SEOUL, Jan. 14 (Korea Bizwire) — South Korean politicians are increasingly turning to YouTube to appeal to their constituents.
Politicians reportedly check the number of YouTube followers of their competitors every day, holding study sessions with aides on YouTube broadcasting.
‘Oreunsori’, the main opposition Liberty Korea Party (LKP)’s official YouTube channel, kicked off the YouTube race.
The channel now has 43,000 followers, with an average of 3,000 to 4,000 views for the content it produces. It offers a vast library of videos thanks to its early start in 2012.
‘Ryeolloo News’ and ‘Knowledge Recharge Station’ are only a couple of the most popular series offered by the channel led by South Korea’s conservative party.
‘Oreunsori’ recently started a new series involving small businesses to talk about the real challenges faced by business owners after the South Korean government raised the minimum wage.
“With the progressives dominating podcasts and Twitter, we began to use YouTube as an alternative way to raise the conservative voice,” said Ahn Il-ho, director of broadcasting at the LKP.
The ruling Democratic Party (DP) responded with its own YouTube channel, ‘Seum’, last November. ‘Seum’ now has 26,000 followers.
As YouTube is becoming a major trend in South Korean politics, President Moon Jae-in reportedly asked progressive leaders to “come up with good ideas to use YouTube effectively.”
‘Seum’ also offers a variety of programs inviting numerous politicians to satirize current events, and hold debates on major issues.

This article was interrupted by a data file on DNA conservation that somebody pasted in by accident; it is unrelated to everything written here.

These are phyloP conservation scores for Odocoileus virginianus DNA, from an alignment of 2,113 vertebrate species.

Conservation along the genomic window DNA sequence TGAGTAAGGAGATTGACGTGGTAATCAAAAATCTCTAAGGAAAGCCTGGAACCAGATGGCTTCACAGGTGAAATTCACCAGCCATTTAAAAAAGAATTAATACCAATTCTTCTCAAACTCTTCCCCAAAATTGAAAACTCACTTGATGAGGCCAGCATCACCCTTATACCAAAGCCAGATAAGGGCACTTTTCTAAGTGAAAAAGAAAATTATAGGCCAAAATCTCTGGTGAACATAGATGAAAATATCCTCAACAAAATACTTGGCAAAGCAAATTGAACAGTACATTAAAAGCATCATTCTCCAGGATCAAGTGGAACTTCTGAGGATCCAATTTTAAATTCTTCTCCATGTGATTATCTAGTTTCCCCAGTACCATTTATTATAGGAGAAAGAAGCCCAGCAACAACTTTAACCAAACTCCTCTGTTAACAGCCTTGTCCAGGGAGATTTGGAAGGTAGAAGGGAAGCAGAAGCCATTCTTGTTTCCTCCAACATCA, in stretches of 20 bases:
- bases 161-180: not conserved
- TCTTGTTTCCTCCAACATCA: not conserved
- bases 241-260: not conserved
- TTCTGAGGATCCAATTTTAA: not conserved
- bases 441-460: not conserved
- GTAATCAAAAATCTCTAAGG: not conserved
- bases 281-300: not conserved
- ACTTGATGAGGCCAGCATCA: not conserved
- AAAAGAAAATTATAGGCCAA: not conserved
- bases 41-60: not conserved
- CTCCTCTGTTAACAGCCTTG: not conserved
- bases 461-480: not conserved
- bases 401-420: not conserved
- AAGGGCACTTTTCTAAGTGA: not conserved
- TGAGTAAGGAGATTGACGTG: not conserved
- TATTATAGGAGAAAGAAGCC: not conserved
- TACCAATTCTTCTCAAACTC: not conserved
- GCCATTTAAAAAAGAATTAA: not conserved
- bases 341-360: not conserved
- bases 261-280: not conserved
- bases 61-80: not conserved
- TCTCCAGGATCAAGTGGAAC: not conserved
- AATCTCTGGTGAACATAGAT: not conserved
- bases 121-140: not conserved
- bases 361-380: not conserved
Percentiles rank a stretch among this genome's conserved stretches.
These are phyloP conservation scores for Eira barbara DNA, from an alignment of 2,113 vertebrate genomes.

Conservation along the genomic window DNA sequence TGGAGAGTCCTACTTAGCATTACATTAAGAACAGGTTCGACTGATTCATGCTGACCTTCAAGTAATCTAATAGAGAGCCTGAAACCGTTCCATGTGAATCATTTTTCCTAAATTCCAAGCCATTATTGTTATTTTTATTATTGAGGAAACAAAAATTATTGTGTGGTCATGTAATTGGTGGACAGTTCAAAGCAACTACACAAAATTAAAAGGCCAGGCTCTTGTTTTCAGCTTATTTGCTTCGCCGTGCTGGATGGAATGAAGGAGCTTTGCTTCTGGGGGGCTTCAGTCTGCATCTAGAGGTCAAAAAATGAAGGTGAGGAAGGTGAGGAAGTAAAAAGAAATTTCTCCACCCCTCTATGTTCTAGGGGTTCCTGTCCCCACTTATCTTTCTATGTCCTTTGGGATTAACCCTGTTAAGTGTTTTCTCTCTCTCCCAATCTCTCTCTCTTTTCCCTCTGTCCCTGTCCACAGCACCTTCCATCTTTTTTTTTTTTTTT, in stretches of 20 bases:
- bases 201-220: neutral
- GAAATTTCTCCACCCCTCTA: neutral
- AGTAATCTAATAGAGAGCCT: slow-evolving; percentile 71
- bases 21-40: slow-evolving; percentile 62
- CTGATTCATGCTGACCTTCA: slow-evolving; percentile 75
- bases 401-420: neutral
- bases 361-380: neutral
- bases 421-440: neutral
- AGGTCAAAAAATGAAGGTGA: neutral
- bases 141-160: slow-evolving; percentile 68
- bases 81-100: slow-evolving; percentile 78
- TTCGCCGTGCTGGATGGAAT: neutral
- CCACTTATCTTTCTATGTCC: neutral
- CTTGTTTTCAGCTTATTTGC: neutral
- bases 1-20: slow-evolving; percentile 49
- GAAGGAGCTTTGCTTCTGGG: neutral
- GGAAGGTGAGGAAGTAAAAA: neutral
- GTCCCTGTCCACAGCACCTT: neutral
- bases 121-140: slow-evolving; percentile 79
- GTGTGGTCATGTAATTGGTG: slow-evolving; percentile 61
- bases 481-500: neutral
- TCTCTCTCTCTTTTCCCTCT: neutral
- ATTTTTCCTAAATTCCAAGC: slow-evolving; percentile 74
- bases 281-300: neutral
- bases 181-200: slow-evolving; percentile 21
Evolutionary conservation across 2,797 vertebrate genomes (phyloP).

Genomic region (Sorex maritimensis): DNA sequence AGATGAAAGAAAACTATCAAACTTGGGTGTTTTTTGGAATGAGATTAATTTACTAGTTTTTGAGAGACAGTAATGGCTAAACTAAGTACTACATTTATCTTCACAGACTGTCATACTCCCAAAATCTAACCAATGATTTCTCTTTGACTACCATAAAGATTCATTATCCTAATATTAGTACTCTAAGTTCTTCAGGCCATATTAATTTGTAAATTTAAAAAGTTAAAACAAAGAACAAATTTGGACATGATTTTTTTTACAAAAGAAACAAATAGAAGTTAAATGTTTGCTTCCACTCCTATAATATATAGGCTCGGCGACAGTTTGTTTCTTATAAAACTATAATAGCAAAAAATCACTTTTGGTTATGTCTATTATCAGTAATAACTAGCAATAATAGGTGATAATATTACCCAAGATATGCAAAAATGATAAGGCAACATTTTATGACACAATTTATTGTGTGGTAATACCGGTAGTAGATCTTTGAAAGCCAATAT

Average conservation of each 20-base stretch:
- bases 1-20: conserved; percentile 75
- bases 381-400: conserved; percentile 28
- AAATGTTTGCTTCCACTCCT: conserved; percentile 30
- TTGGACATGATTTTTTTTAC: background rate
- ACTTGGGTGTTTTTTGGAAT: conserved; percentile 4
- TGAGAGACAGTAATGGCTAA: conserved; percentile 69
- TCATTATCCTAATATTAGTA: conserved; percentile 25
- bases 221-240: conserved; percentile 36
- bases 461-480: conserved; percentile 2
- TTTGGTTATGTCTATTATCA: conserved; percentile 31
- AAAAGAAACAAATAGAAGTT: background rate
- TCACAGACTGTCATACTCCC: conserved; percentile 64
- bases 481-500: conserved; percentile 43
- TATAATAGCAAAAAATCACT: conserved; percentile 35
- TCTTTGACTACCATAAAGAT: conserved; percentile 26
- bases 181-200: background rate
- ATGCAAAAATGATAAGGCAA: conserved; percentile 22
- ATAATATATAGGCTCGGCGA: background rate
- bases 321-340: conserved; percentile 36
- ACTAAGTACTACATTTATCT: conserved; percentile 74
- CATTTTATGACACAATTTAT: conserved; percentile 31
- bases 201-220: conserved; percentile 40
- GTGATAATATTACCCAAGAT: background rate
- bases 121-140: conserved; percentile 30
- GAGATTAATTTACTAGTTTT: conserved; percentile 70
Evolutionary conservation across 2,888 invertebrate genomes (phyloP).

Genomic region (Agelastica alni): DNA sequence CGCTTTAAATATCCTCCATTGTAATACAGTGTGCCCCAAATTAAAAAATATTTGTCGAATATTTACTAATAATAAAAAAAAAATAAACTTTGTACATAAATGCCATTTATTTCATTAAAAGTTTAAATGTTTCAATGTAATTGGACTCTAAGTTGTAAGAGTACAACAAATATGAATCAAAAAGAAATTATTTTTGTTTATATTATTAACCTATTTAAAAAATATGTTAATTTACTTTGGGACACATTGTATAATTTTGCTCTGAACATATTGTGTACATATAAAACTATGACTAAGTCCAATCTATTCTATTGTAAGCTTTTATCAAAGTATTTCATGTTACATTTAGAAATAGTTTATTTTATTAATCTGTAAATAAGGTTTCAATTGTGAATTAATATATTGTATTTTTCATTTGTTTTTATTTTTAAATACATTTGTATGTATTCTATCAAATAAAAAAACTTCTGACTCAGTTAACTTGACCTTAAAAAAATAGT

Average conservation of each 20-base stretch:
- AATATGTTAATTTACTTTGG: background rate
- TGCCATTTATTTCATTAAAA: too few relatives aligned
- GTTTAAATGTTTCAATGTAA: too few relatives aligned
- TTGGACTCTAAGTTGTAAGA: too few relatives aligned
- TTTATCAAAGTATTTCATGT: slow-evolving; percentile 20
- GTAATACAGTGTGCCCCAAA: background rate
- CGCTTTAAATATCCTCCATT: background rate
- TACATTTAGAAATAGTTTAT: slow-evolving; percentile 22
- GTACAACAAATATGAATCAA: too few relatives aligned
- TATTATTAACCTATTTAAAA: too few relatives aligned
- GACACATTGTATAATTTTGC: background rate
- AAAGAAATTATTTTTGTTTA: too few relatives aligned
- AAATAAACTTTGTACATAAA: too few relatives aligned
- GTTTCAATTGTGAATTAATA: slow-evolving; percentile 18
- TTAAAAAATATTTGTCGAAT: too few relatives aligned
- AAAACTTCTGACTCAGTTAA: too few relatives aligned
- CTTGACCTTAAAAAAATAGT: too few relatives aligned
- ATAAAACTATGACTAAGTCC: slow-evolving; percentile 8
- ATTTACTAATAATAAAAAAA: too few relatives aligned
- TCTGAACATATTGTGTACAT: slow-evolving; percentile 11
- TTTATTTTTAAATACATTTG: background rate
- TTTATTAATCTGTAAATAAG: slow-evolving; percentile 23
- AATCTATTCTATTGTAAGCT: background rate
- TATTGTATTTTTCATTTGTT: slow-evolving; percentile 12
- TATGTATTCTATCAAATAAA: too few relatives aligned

“We are working on both the content and the cast to engage more closely with the public,” said Rep. Kwon Chil-seung, chairman of promotion and communication for the DP.
“We are encouraging party members to make an appearance in our videos.”
The minor opposition Bareunmirae Party (BP) also opened up a YouTube channel last week with its pilot series inviting two female representatives to talk about major political issues.
The DP currently at a disadvantage, as other YouTube channels run by individual politicians are garnering more popularity.
‘Lee Un-ju TV’, a YouTube channel hosted by Rep. Lee Un-ju of the BP, has the most number of 76,000 followers, followed by the ‘Park Yong-jin TV’ run by a member of the DP.
‘Power of Liberty’ hosted by the LKP Rep. Jun Hee-kyung has 53,000 followers, followed by DP Rep. Sohn Hye-won (28,000 followers) and the BP’s ‘Ha Tae-kyung TV’ (9,000 followers).
Rep. Lee Un-ju and Rep. Jun Hee-kyung became YouTube stars thanks to their relentless criticism of the Moon Jae-in administration.
The DP has announced that it will even consider YouTube activities as point of consideration when issuing nominations for government posts, as a way to encourage members to start YouTube activities.
Former assemblymen have also joined the race, including Rhyu Si-min, chairman of the Roh Moo-hyun Foundation, and Hong Joon-pyo, former presidential candidate of the LKP.
Hong’s ‘TV Hongca Cola’ passed the 230,000 follower milestone recently, making it South Korea’s most popular YouTube channel for conservatives.
“TV Hongca Cola attracts more than 600,000 views each day, surpassing even the three major broadcasting companies in South Korea,” said Hong.
Rhyu Si-min, a latecomer to YouTube, already has 610,000 followers thanks to his popular show, ‘Rhyu Si-min’s Alileo’. Progressives are optimistic that Rhyu will be able to turn the tides against conservatives on YouTube.
H. M. Kang (firstname.lastname@example.org)